ENERGY STAR is an initiative of the U.S. Department of Energy that provides simple-to-spot labels which signal energy-saving homes, appliances and products.  Established in 1992, ENERGY STAR helps homeowners both help the environment and save money with ENERGY STAR certified products and programs for the entire home that meet strict energy efficiency guidelines as determined by the EPA and DOE.

 The results of this effort continue to add up: In the last year alone, ENERGY STAR certified products allowed Americans to avoid greenhouse gas emissions equivalent to those from 27 million cars while saving a grand total of $16 billion on their utility bills.
 
On a household level, typical annual energy spending is $1,900, so the opportunity to trim up to 30% off of that amount with ENERGY STAR efficiencies is worth looking into. New product specs are constantly being added to the ENERGY STAR roster, and here are the current household items you can find in stores:
  • Energy Star Program Helps Homeowners Cut Energy CostsAppliances: Battery chargers, clothes washers, dehumidifiers, dishwashers, refrigerators and freezers, room air conditioners, room air cleaners, and water coolers.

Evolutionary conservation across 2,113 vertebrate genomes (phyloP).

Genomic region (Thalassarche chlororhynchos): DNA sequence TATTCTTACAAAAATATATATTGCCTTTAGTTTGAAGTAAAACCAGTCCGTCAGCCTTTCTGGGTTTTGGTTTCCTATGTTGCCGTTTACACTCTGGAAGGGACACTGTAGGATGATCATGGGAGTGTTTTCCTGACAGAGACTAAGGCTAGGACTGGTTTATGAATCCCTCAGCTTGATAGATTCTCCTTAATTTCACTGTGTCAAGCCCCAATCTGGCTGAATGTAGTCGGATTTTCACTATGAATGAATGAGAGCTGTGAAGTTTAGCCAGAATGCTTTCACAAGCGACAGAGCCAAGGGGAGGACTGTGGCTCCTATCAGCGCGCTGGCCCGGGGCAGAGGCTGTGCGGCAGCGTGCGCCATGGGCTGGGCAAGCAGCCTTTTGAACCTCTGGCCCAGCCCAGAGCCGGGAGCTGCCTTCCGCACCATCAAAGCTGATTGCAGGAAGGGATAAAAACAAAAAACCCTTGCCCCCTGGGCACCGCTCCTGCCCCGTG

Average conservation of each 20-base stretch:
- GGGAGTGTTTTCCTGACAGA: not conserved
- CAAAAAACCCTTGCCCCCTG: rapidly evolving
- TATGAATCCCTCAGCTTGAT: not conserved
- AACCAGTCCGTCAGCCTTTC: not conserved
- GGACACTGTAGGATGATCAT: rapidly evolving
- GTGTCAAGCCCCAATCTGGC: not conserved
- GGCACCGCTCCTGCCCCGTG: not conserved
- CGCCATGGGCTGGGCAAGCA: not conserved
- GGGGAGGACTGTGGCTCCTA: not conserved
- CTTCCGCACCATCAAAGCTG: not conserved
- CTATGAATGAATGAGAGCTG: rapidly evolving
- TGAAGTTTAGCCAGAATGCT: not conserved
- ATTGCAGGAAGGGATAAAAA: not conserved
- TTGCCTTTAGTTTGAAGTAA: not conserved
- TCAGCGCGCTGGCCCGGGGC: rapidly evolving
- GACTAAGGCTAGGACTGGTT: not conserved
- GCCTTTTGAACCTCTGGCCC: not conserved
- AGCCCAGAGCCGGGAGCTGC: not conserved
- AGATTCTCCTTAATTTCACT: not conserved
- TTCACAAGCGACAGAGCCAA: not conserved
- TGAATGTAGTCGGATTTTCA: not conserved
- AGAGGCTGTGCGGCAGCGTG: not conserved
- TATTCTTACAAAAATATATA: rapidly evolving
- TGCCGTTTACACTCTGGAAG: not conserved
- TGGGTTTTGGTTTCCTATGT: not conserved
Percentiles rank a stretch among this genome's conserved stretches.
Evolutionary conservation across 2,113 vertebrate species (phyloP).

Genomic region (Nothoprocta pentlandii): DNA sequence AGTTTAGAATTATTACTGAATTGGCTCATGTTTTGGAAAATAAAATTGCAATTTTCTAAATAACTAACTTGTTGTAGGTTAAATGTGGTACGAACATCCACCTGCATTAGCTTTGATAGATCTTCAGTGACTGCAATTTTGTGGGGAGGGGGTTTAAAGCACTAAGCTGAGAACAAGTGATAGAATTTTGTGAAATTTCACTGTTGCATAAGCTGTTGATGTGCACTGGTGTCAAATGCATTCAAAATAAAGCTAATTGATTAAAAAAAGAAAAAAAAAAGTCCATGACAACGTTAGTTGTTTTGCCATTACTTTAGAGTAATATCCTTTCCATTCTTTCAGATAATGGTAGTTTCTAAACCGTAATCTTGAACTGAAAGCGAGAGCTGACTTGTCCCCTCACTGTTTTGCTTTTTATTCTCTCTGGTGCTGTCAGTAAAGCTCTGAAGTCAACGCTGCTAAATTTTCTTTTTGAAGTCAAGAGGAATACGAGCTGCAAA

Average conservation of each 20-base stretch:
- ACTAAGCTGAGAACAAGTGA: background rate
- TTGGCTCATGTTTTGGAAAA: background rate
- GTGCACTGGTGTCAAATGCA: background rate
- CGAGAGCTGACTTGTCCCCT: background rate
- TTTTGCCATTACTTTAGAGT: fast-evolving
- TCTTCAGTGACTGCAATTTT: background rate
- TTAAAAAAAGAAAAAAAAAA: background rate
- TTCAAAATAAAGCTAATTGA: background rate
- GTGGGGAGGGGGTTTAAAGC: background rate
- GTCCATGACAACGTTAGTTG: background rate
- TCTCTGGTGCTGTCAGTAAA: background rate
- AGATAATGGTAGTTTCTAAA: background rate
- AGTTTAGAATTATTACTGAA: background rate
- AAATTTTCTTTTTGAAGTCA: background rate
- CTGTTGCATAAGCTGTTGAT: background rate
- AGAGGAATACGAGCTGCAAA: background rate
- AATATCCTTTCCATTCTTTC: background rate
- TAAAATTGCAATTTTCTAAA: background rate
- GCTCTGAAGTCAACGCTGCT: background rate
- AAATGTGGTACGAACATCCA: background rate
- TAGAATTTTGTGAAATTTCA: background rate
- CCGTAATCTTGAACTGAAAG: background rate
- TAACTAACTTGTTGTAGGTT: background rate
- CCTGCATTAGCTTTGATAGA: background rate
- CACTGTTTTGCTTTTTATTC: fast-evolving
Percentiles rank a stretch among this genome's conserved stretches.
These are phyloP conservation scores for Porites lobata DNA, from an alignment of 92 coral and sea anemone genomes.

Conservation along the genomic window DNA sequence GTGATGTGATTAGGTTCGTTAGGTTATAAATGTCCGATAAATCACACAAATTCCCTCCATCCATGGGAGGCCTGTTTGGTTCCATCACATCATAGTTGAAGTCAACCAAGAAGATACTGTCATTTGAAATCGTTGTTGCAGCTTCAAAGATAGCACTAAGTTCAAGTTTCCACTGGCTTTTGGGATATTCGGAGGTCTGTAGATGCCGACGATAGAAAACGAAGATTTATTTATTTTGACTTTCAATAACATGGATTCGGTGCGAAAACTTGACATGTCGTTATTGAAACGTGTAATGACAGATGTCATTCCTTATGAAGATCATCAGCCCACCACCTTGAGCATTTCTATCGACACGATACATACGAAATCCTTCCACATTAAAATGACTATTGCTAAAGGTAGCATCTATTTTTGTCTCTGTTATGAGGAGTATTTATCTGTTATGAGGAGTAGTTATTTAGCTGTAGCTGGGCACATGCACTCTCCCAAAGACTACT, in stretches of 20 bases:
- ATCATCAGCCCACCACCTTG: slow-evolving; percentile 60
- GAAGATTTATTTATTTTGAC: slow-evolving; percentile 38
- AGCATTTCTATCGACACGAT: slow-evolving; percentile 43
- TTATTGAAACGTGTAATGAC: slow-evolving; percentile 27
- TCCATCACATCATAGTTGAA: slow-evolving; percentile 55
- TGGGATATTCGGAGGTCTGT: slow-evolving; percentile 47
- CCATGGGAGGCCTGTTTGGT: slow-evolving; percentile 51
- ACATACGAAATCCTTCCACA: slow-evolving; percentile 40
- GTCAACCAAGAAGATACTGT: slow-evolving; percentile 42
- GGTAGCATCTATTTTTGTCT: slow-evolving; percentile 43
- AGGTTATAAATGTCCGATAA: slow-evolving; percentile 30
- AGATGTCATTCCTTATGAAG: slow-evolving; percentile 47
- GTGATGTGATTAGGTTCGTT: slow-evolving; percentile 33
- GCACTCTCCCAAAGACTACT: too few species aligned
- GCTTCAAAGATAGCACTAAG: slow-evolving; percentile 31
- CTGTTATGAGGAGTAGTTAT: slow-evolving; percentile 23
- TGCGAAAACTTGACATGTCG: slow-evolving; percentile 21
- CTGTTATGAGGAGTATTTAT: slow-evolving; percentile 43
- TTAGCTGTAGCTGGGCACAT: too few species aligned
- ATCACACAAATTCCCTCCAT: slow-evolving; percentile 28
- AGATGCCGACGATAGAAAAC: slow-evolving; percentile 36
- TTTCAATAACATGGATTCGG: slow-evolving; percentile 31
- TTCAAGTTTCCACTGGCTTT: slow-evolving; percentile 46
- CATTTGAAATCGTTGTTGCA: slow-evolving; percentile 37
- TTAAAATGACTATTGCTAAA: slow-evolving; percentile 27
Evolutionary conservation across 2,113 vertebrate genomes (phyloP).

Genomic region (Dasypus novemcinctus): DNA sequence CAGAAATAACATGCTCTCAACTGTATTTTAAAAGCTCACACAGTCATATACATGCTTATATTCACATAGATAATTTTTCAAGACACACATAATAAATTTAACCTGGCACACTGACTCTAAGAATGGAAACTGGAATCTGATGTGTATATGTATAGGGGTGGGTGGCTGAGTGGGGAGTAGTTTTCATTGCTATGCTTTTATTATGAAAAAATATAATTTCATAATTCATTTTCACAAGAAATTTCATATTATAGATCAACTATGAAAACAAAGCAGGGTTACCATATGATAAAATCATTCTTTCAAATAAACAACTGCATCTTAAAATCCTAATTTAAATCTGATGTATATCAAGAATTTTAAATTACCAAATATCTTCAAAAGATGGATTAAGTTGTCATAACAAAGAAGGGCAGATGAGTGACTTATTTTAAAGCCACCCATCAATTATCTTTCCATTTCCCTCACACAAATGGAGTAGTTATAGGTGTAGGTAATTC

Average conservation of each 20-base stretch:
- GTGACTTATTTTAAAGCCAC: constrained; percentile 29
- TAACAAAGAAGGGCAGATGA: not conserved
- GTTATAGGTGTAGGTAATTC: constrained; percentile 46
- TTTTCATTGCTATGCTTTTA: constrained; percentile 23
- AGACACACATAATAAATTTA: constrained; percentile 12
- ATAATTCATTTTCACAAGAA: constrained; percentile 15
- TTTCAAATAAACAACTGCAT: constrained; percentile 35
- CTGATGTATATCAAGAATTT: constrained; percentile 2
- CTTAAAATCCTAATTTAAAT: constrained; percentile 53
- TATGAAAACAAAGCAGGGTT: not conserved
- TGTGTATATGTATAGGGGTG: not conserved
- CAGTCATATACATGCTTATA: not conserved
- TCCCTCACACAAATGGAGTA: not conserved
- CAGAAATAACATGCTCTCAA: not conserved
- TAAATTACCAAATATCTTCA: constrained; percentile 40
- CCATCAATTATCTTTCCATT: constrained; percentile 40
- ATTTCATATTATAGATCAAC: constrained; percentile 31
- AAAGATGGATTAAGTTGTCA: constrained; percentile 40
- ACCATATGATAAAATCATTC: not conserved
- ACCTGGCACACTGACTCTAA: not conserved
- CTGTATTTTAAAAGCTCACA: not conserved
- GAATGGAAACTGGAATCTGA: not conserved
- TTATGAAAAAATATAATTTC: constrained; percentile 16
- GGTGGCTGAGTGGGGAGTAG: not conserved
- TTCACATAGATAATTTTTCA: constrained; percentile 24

• Heating and cooling: air-source heat pumps, boilers, central air conditioners, ceiling fans, dehumidifiers, furnaces, geothermal heat pumps, home sealing (insulation), light commercial, programmable thermostats, room air conditioners, and ventilating fans.
  • Home envelope: Home sealing (insulation and air sealing), roof products, windows, doors and skylights.
  • Home electronics: Battery charging systems, cordless phones, combination units, digital-to-analog converter boxes (DTAs), DVD products, external power adapters, home audio, televisions and VCRs.
  • Office equipment: Computers, copiers and fax machines, digital duplicators, mailing machines, external power adapters, monitors, notebook computers/tablet PCs, printers, scanners and all-in-ones.
  • Lighting: Compact fluorescent light bulbs (CFLs), residential light fixtures, ceiling fans, exit signs, and decorative light strings (DLS).
 ENERGY STAR also offers useful programs for home improvements that help homes and businesses become more energy efficient.
 
You can get a helpful analysis of your home’s energy use by gathering utility bills from the past 12 months and spending about five minutes of your online time with the ENERGY STAR Home Energy Yardstick. After the numbers are punched in, this nifty tool will compare your home’s efficiency with that of similar homes around the country and provide recommendations for ENERGY STAR fixes to lower your bills.
 
For even more specific analysis, the site can point you in the direction of a professional qualified to perform a comprehensive home energy audit.
 
Need more tips? Check out the ENERGY STAR video podcast, hosted by Tom Kraeutler, for a room by room guide to the possibilities.

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